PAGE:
Seven continents, one home: Kew Gardens in Britain

05:09

Kew Gardens is not only a popular tourist destination in London, but also a botanical garden and research center that has the largest collection of living plants on a single site. So, let’s explore the Royal Botanic Gardens with CGTN’s Roybn Dwyer.

Roybn Dwyer at the Palm House. /Video screenshot

Roybn Dwyer at the Palm House. /Video screenshot

Palm grove

The first stop is the Palm House, a giant indoor rainforest with a wide array of plants. Visitors can enjoy these exotic plants while researchers can study the secrets of these floras. Edible plants such as cocoa tree and African oil palm are all kept here to maintain the diversity of food resources. At the same time, it is home to many medicinal plants, some of which are used to treat cancer.

Madagascar periwinkle at the Palmeraie. /Video screenshot

Madagascar periwinkle at the Palmeraie. /Video screenshot

temperate house

Known as the largest Victorian glasshouse in the world, the Temperate House is home to 1,500 species of plants from the temperate regions of the world. Some of the species kept here have become extinct in the wild, such as Encephalartos woodii, a cycad from South Africa. And some are already extinct like the olive tree of Saint Helena, but the Kew has retained its DNA.

The temperate house. /Video screenshot

The temperate house. /Video screenshot

Mediterranean Garden

In the Mediterranean Garden, you can see plants from southern Europe, such as rosemary, olive and cork oak. Walking through the garden, one can feel the Mediterranean vibe and learn about the economic uses of these plants.

A glimpse of the Mediterranean garden /Video screenshot

A glimpse of the Mediterranean garden /Video screenshot

“The biggest risk to our biodiversity right now is the loss of habitats, the loss of our natural system and our vegetation,” said Eimear M Nic Lughadha, senior researcher at Kew Gardens.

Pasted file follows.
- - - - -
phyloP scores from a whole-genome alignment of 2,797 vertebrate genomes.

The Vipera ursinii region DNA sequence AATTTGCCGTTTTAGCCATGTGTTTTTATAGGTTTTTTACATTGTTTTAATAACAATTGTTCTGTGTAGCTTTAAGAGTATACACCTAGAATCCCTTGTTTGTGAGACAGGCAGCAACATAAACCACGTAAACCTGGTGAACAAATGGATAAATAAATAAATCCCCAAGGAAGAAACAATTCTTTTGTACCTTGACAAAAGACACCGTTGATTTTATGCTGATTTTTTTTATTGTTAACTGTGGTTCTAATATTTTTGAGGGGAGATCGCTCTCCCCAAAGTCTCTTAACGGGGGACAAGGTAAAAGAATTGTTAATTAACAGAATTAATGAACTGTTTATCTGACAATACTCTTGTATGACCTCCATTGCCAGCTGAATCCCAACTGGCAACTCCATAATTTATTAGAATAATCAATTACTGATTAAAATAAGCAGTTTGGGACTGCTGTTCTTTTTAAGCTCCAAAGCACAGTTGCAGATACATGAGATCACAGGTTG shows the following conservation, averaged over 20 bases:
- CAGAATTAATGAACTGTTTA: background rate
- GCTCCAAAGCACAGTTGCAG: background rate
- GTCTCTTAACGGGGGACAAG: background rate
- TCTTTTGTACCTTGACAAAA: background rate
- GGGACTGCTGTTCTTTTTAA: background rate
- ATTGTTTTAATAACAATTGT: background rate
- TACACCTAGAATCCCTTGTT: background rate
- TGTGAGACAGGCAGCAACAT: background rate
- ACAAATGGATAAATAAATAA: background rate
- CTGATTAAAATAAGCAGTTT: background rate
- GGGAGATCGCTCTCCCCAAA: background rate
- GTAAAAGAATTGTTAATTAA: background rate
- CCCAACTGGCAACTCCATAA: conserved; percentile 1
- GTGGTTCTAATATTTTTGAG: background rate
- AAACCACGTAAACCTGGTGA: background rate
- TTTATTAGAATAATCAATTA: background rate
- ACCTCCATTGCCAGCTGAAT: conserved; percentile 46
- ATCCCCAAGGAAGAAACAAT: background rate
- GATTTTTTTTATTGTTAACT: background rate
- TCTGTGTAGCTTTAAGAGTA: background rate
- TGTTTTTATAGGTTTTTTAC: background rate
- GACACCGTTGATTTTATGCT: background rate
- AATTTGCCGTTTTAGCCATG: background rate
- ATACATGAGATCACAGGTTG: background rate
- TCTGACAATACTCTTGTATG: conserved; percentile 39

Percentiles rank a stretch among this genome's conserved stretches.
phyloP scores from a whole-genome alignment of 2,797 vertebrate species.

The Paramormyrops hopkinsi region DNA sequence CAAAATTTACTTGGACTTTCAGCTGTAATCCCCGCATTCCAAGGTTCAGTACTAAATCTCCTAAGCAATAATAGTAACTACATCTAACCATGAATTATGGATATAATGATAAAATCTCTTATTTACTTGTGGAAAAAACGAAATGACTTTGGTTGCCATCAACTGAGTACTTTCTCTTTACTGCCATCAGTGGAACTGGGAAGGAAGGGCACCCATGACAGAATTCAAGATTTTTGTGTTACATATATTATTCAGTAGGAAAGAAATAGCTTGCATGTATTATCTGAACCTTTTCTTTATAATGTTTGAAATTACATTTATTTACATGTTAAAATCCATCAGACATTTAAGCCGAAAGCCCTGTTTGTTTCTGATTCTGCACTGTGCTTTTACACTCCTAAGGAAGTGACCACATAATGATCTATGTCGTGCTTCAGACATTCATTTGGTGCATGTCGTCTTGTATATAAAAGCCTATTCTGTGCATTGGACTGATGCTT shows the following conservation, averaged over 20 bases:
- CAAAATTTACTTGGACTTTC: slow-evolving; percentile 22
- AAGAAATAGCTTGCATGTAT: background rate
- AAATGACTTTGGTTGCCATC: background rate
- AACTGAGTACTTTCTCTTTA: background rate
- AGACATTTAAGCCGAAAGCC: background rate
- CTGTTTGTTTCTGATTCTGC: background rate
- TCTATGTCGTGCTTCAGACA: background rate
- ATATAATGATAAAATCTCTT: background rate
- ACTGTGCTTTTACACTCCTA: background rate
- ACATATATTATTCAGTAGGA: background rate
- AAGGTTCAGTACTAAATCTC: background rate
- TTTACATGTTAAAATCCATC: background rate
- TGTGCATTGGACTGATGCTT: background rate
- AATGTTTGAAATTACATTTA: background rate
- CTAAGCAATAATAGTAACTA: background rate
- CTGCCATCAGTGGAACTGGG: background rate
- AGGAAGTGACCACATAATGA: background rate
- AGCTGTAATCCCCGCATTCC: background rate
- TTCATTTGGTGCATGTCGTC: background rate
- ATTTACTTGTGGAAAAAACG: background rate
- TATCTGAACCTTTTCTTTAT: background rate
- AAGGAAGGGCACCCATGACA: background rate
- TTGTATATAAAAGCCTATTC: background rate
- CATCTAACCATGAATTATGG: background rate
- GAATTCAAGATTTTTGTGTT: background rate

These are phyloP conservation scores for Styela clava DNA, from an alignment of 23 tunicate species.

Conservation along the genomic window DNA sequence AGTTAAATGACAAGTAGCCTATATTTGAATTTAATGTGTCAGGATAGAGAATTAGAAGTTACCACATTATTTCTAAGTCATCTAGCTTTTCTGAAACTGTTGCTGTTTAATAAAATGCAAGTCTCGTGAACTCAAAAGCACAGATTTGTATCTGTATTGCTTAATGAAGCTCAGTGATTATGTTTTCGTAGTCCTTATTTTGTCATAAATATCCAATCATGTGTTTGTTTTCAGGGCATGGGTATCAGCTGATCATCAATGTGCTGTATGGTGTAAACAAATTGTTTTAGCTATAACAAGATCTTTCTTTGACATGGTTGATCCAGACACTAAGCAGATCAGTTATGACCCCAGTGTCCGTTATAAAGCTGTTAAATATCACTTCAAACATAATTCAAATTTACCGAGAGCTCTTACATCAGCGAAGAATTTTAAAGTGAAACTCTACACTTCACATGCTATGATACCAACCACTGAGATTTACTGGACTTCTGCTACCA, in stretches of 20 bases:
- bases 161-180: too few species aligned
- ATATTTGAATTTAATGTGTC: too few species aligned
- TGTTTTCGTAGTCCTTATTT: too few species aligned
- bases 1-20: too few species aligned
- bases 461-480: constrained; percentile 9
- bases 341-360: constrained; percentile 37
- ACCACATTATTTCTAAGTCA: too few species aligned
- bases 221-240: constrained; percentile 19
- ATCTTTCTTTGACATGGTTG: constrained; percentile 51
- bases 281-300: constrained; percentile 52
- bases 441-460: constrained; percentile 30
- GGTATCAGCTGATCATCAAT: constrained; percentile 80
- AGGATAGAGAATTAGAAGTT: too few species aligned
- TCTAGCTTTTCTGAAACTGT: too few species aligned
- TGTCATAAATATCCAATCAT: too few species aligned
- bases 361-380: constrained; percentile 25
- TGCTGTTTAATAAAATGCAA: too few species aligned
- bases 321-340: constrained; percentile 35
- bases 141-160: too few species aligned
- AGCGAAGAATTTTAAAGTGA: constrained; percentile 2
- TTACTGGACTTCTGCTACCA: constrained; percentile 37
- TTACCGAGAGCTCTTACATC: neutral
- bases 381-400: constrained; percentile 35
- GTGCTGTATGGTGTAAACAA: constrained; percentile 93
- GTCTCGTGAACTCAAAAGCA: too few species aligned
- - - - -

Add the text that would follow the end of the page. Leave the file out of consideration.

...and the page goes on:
Kew cooperates with other institutions around the world, such as Germplasm Bank of Wild Species in Kunming, southwest China’s Yunnan Province, to work on both education and conservation and fight against the loss of biodiversity.

Eimear M Nic Lughadha, Senior Researcher at Kew Gardens. /Video screenshot

Eimear M Nic Lughadha, Senior Researcher at Kew Gardens. /Video screenshot

About the series “Seven Continents, One Home”:

On the International Day for Biological Diversity this year, join CGTN in traveling through national parks and reserves around the world on seven continents. Visit the “national treasure” of giant pandas in Shaanxi Qinling in China, koalas and kangaroos in Australia, towering redwoods in America, the Royal Botanical Garden in Britain, lions and elephants in the African savannah and the penguins and seals on the Antarctic ice. Let’s walk in nature and get to know our nature friends!

For more:

Seven continents, one home: Kenya’s Amboseli National Park

Live: International Day for Biological Diversity – Seven Continents One Home

Trailer: Go on an adventure on the seven continents with wildlife!

(Cover image via CFP. Video filmed by CGTN Europe.)

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